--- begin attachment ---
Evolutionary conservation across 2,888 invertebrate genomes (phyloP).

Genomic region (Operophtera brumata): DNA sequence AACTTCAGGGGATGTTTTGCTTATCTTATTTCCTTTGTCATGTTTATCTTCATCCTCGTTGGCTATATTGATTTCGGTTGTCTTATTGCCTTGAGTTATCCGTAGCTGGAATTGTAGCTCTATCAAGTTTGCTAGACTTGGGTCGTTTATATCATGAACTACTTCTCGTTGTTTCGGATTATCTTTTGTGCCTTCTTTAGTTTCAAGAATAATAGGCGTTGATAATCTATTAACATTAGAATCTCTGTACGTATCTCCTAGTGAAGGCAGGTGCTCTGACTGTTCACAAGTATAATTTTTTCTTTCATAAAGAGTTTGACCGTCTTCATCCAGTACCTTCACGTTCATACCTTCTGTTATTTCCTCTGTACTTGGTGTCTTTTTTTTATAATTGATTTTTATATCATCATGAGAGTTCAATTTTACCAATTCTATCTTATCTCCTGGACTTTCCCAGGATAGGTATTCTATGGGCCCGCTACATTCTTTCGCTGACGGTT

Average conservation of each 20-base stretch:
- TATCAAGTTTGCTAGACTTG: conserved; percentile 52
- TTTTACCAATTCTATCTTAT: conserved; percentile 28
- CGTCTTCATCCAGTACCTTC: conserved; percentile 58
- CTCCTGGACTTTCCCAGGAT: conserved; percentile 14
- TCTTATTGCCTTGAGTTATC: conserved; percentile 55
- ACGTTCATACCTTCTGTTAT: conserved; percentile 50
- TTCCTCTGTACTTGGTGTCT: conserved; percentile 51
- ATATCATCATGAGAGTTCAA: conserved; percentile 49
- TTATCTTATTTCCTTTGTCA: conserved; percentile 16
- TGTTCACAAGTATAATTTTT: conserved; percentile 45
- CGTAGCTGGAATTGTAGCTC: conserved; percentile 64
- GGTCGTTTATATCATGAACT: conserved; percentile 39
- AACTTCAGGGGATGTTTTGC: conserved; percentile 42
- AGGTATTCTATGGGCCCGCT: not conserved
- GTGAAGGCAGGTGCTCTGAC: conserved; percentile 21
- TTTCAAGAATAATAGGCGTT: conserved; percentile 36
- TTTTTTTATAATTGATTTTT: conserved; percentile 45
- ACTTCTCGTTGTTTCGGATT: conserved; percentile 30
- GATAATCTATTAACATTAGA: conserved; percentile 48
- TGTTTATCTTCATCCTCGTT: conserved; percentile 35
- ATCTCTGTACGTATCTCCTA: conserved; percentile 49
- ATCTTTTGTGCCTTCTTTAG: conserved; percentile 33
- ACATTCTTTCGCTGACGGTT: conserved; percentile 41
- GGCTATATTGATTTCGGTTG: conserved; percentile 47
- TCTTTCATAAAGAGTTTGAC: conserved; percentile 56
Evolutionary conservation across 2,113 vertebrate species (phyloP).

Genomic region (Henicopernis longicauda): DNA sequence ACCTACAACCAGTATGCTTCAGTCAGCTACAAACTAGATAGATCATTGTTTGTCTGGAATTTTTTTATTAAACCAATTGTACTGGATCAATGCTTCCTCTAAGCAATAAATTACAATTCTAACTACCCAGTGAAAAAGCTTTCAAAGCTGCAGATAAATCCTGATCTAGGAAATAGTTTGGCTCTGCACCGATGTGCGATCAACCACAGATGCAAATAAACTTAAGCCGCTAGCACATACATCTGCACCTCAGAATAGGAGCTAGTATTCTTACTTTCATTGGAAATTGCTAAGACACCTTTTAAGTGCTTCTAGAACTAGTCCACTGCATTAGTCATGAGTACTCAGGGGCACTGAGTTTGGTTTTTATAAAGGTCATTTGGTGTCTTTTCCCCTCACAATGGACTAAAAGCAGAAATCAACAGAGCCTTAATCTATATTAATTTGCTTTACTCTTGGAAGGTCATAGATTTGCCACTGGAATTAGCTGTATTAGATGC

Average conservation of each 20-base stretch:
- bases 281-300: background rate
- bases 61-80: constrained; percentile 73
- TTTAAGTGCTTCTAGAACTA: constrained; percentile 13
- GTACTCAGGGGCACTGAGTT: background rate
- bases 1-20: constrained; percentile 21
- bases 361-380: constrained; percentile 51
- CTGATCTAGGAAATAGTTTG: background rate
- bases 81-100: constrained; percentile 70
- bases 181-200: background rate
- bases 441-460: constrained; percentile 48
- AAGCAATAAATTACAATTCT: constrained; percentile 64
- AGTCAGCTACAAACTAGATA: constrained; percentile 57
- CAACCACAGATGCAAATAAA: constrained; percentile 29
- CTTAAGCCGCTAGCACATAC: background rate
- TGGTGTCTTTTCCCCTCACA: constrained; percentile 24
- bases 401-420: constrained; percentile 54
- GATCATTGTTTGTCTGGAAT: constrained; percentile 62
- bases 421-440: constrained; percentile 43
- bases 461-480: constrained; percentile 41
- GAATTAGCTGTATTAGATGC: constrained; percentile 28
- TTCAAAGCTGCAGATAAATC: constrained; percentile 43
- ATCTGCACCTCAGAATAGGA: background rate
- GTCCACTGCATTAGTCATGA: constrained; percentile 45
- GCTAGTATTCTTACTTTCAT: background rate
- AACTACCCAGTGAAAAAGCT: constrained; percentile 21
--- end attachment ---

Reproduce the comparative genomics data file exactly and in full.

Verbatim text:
Evolutionary conservation across 2,888 invertebrate genomes (phyloP).

Genomic region (Operophtera brumata): DNA sequence AACTTCAGGGGATGTTTTGCTTATCTTATTTCCTTTGTCATGTTTATCTTCATCCTCGTTGGCTATATTGATTTCGGTTGTCTTATTGCCTTGAGTTATCCGTAGCTGGAATTGTAGCTCTATCAAGTTTGCTAGACTTGGGTCGTTTATATCATGAACTACTTCTCGTTGTTTCGGATTATCTTTTGTGCCTTCTTTAGTTTCAAGAATAATAGGCGTTGATAATCTATTAACATTAGAATCTCTGTACGTATCTCCTAGTGAAGGCAGGTGCTCTGACTGTTCACAAGTATAATTTTTTCTTTCATAAAGAGTTTGACCGTCTTCATCCAGTACCTTCACGTTCATACCTTCTGTTATTTCCTCTGTACTTGGTGTCTTTTTTTTATAATTGATTTTTATATCATCATGAGAGTTCAATTTTACCAATTCTATCTTATCTCCTGGACTTTCCCAGGATAGGTATTCTATGGGCCCGCTACATTCTTTCGCTGACGGTT

Average conservation of each 20-base stretch:
- TATCAAGTTTGCTAGACTTG: conserved; percentile 52
- TTTTACCAATTCTATCTTAT: conserved; percentile 28
- CGTCTTCATCCAGTACCTTC: conserved; percentile 58
- CTCCTGGACTTTCCCAGGAT: conserved; percentile 14
- TCTTATTGCCTTGAGTTATC: conserved; percentile 55
- ACGTTCATACCTTCTGTTAT: conserved; percentile 50
- TTCCTCTGTACTTGGTGTCT: conserved; percentile 51
- ATATCATCATGAGAGTTCAA: conserved; percentile 49
- TTATCTTATTTCCTTTGTCA: conserved; percentile 16
- TGTTCACAAGTATAATTTTT: conserved; percentile 45
- CGTAGCTGGAATTGTAGCTC: conserved; percentile 64
- GGTCGTTTATATCATGAACT: conserved; percentile 39
- AACTTCAGGGGATGTTTTGC: conserved; percentile 42
- AGGTATTCTATGGGCCCGCT: not conserved
- GTGAAGGCAGGTGCTCTGAC: conserved; percentile 21
- TTTCAAGAATAATAGGCGTT: conserved; percentile 36
- TTTTTTTATAATTGATTTTT: conserved; percentile 45
- ACTTCTCGTTGTTTCGGATT: conserved; percentile 30
- GATAATCTATTAACATTAGA: conserved; percentile 48
- TGTTTATCTTCATCCTCGTT: conserved; percentile 35
- ATCTCTGTACGTATCTCCTA: conserved; percentile 49
- ATCTTTTGTGCCTTCTTTAG: conserved; percentile 33
- ACATTCTTTCGCTGACGGTT: conserved; percentile 41
- GGCTATATTGATTTCGGTTG: conserved; percentile 47
- TCTTTCATAAAGAGTTTGAC: conserved; percentile 56
Evolutionary conservation across 2,113 vertebrate species (phyloP).

Genomic region (Henicopernis longicauda): DNA sequence ACCTACAACCAGTATGCTTCAGTCAGCTACAAACTAGATAGATCATTGTTTGTCTGGAATTTTTTTATTAAACCAATTGTACTGGATCAATGCTTCCTCTAAGCAATAAATTACAATTCTAACTACCCAGTGAAAAAGCTTTCAAAGCTGCAGATAAATCCTGATCTAGGAAATAGTTTGGCTCTGCACCGATGTGCGATCAACCACAGATGCAAATAAACTTAAGCCGCTAGCACATACATCTGCACCTCAGAATAGGAGCTAGTATTCTTACTTTCATTGGAAATTGCTAAGACACCTTTTAAGTGCTTCTAGAACTAGTCCACTGCATTAGTCATGAGTACTCAGGGGCACTGAGTTTGGTTTTTATAAAGGTCATTTGGTGTCTTTTCCCCTCACAATGGACTAAAAGCAGAAATCAACAGAGCCTTAATCTATATTAATTTGCTTTACTCTTGGAAGGTCATAGATTTGCCACTGGAATTAGCTGTATTAGATGC

Average conservation of each 20-base stretch:
- bases 281-300: background rate
- bases 61-80: constrained; percentile 73
- TTTAAGTGCTTCTAGAACTA: constrained; percentile 13
- GTACTCAGGGGCACTGAGTT: background rate
- bases 1-20: constrained; percentile 21
- bases 361-380: constrained; percentile 51
- CTGATCTAGGAAATAGTTTG: background rate
- bases 81-100: constrained; percentile 70
- bases 181-200: background rate
- bases 441-460: constrained; percentile 48
- AAGCAATAAATTACAATTCT: constrained; percentile 64
- AGTCAGCTACAAACTAGATA: constrained; percentile 57
- CAACCACAGATGCAAATAAA: constrained; percentile 29
- CTTAAGCCGCTAGCACATAC: background rate
- TGGTGTCTTTTCCCCTCACA: constrained; percentile 24
- bases 401-420: constrained; percentile 54
- GATCATTGTTTGTCTGGAAT: constrained; percentile 62
- bases 421-440: constrained; percentile 43
- bases 461-480: constrained; percentile 41
- GAATTAGCTGTATTAGATGC: constrained; percentile 28
- TTCAAAGCTGCAGATAAATC: constrained; percentile 43
- ATCTGCACCTCAGAATAGGA: background rate
- GTCCACTGCATTAGTCATGA: constrained; percentile 45
- GCTAGTATTCTTACTTTCAT: background rate
- AACTACCCAGTGAAAAAGCT: constrained; percentile 21